Geothermal energy use may increase in California if new bill passesMay 2, 2014
A new bill could help to build a clean energy future in the Golden State.
Recently, a bill known as SB 1139 was approved by the Senate Energy, Utilities and Communication Committee, and this bill would require electric utilities that are publicly owned and retail sellers of energy to obtain 500 MW (megawatts) of electricity from base load geothermal energy plants by 2024.
California has ample geothermal resources that are underused.
SB 1139 was authored by Senator Ben Hueso and co-authored by Assemblymember V. Manuel Pérez. According to Hueso, the “bill is directionally important. The clean electric system of the future has to have more baseload generation. We have abundant geothermal resources in this state that are underutilized.”
Hueso went on to say that utilities in California have placed a strong focus on wind and solar energy and have significantly increased their green portfolio when it comes to these two renewable energy resources. However, at the same time, while the state’s utilities have increased solar and wind power, they have not increased their use of geothermal energy.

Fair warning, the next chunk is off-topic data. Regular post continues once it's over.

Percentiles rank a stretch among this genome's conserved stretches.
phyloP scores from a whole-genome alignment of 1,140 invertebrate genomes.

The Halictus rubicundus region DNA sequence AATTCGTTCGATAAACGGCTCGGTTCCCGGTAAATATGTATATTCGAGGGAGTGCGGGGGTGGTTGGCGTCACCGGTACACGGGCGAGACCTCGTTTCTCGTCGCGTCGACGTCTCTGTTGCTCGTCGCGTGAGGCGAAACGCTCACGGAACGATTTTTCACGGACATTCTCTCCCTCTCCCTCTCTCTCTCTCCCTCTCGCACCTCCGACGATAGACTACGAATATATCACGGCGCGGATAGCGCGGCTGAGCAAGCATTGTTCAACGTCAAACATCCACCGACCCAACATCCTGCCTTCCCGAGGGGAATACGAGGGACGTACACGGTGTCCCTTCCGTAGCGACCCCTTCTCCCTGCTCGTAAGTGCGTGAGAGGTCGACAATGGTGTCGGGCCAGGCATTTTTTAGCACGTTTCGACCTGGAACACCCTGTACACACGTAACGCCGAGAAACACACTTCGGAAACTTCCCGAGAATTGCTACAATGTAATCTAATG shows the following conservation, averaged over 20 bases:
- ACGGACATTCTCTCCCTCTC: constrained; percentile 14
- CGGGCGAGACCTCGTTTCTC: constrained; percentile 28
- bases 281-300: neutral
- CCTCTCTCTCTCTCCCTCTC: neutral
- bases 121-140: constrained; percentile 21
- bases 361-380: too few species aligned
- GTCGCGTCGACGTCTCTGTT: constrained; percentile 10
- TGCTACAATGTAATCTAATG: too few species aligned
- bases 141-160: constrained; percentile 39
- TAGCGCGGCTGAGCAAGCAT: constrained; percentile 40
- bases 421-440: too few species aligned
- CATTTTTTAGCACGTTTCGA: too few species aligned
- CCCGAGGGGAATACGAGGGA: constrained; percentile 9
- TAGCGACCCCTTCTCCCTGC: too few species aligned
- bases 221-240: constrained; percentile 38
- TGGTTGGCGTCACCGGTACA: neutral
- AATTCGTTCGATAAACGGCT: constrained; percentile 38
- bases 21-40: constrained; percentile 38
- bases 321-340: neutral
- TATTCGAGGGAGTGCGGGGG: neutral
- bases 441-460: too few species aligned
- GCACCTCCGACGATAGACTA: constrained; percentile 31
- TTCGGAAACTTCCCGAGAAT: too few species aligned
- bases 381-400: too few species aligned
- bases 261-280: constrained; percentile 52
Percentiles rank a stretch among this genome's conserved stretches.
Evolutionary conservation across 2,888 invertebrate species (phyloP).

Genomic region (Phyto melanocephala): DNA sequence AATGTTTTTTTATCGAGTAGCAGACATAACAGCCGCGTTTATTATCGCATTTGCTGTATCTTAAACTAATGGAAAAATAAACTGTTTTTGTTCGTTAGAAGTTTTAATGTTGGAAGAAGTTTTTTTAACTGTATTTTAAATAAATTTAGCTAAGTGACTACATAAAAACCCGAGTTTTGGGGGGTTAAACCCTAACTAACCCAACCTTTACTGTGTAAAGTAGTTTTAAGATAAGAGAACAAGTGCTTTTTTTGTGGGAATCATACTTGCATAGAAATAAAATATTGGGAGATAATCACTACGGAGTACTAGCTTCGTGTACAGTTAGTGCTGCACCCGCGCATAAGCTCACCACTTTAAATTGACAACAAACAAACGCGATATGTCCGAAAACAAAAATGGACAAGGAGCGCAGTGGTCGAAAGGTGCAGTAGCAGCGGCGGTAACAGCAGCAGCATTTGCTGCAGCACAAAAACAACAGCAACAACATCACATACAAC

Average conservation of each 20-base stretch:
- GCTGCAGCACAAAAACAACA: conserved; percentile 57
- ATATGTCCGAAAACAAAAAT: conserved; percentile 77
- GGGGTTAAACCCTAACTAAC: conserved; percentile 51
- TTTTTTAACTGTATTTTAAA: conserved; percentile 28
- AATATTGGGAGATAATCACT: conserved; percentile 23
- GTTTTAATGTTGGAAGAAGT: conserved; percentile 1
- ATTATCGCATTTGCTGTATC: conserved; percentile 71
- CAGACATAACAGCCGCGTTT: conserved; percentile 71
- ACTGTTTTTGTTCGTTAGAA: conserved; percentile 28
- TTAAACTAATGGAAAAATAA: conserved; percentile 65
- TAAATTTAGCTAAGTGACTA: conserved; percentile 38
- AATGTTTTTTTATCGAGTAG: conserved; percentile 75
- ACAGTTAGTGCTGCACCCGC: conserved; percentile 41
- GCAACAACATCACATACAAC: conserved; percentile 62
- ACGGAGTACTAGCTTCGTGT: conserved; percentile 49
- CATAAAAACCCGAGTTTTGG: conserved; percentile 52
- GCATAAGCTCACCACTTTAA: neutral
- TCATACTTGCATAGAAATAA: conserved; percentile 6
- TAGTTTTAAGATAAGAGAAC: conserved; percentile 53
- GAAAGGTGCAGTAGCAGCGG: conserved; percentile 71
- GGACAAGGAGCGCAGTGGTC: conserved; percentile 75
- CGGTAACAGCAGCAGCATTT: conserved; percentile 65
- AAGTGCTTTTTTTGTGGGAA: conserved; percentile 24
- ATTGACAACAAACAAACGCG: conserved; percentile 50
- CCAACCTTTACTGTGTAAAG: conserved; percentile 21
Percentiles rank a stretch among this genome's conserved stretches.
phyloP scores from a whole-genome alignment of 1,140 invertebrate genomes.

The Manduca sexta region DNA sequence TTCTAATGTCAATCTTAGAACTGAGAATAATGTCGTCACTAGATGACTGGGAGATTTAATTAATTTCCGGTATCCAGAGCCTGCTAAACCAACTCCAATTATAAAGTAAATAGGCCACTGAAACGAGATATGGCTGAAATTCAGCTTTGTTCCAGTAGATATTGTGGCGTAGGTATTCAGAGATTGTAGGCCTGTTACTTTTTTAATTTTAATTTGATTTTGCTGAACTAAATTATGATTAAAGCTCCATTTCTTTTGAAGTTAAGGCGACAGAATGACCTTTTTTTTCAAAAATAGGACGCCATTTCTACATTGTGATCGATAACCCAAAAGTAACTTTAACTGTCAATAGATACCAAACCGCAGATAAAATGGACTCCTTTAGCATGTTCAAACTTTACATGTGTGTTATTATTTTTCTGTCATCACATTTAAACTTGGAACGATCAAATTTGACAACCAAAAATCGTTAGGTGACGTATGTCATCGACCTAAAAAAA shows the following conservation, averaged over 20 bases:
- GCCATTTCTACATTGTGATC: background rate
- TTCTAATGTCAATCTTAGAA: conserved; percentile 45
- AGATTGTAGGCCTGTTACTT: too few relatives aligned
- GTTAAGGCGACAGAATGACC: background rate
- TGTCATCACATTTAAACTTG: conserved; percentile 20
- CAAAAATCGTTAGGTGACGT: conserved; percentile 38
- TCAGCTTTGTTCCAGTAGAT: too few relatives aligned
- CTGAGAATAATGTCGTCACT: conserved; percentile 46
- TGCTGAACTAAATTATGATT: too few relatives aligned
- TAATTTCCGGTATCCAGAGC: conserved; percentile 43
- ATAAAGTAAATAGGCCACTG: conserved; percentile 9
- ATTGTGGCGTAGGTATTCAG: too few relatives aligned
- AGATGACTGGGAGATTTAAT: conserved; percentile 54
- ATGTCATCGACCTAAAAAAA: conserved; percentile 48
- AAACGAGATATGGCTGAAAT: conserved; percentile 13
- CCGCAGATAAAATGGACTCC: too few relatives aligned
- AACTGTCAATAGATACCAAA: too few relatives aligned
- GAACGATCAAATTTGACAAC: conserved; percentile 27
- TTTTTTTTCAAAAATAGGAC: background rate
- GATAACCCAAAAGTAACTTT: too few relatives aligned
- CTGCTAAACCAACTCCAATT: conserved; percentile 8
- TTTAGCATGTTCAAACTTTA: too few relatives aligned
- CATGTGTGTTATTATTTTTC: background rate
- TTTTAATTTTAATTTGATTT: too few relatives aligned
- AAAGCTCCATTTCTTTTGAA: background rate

Hueso believes that in terms of the state’s long-term electricity supply portfolio and efforts to move away from carbon production supply, they should be relying more on geothermal resources to accomplish a stable Renewable Portfolio Standard (RPS).
Geothermal energy may be the key to California reaching its goals to lower emissions.
According to Assemblymember V. Manuel Pérez, Geothermal has the ability to supply base load energy with virtually no greenhouse gas emissions and this could be what secures southern California’s requirements for power, “while keeping us on track to achieve our state’s emissions reductions goals.”
In addition to reducing emissions, developing these alternative resource could lead to the creation of thousands of jobs for Californians who reside in the Imperial Valley and Coachella communities, Pérez stated. Moreover, for Salton Sea restoration, he believes geothermal power could become a financing source. “Either we are serious about these goals or we aren’t.” The Assemblymember said.
Both Hueso and Pérez have made it very clear how serious they are about how necessary they believe geothermal energy is to California’s electric supply portfolio. Now that their bill, SB 1139, has been approved, its next step is to pass the Senate Appropriations Committee.